Joe: The Monster Times was a 72-issue "newspaper" that focused on monster movies in the 1970s. Unlike the better-known Famous Monsters, it was better-written, more in-depth and also looked at comics and conventions. It was bi-weekly for a while and I'd rush out to grab every copy, which was next to the other newspapers at the candy store, not up in the mag racks like FM or the others. I got into monster movies because of my parents and we shared a love for the genre, but as a parent I found it difficult to share horror films with my kids outside of the universal pictures because they've really all been "R" rated since the 1970s. I also cringe at some of the kids coming to conventions dressed as Jigsaw or Jason, but I'm sure that's an age thing. Can they read Fangoria? God, I hope their parents aren't brain-dead enough to let them. I reached out to the Monster Times guys because I felt kids and their parents needed a place to congregate and share their love for the genre without accidentally exposing them to inappropriate fare. This is also because I felt we had to emasculate Fangoria's online presence (which I developed) since it seemed kids were going there as well. I'd like to see Fango's muzzle taken off and a proper age-gate placed in front eventually. The Monster Times will be the place for family fans of fearful fun (I'm amazed I went this far without a cheesy Crypt keeper alliteration).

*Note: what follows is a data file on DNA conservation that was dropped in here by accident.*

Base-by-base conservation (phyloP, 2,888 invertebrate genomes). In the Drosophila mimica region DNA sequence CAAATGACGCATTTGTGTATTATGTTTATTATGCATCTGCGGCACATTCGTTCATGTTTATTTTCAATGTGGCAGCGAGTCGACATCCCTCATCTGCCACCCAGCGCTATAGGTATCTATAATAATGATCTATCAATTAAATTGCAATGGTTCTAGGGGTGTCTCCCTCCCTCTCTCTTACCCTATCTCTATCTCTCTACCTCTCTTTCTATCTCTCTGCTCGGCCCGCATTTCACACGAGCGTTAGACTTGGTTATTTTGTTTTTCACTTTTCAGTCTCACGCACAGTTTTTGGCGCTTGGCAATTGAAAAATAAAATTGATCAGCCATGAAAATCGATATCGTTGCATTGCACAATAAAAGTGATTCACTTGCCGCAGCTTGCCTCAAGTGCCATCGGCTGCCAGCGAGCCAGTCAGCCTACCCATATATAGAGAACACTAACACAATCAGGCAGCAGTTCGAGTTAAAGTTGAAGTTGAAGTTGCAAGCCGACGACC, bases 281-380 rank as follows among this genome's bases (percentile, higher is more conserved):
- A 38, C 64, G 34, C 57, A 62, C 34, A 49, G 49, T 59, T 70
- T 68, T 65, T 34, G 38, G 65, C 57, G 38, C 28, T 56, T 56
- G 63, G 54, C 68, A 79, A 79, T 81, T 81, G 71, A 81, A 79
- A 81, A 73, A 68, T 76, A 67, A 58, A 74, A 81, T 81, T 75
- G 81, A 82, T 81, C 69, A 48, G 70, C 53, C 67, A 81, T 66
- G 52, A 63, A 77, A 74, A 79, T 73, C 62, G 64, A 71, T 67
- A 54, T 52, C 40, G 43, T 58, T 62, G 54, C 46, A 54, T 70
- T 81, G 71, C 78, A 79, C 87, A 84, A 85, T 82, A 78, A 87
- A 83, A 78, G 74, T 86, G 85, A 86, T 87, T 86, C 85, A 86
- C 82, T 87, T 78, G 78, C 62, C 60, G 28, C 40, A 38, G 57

Brian: Lastly, do you have any exciting future plans that you would like to share with us? I know you have plenty of stuff brewing. And - thanks! It's been a blast!

Joe: It's always a concern when I blurt out the stuff we want to do because it's all subject to change. "If you want to make God laugh, tell him your plans," the saying goes. But, some concrete stuff that's happening is the expansion of the FearWerx merchandise line to include licenses from Troma (a glow-in-the-dark Toxie action figure) and Living Dead Dolls, a War of the Dead card game with amazing illustrations from Vince ("DeadWorld" , "Sandman" , "History of Violence") Locke, sci-fi stuff like our Mego Star Trek reproduction action figures, and of course, more episodes of Z*E*R*O, which we hope to put on DVD next year.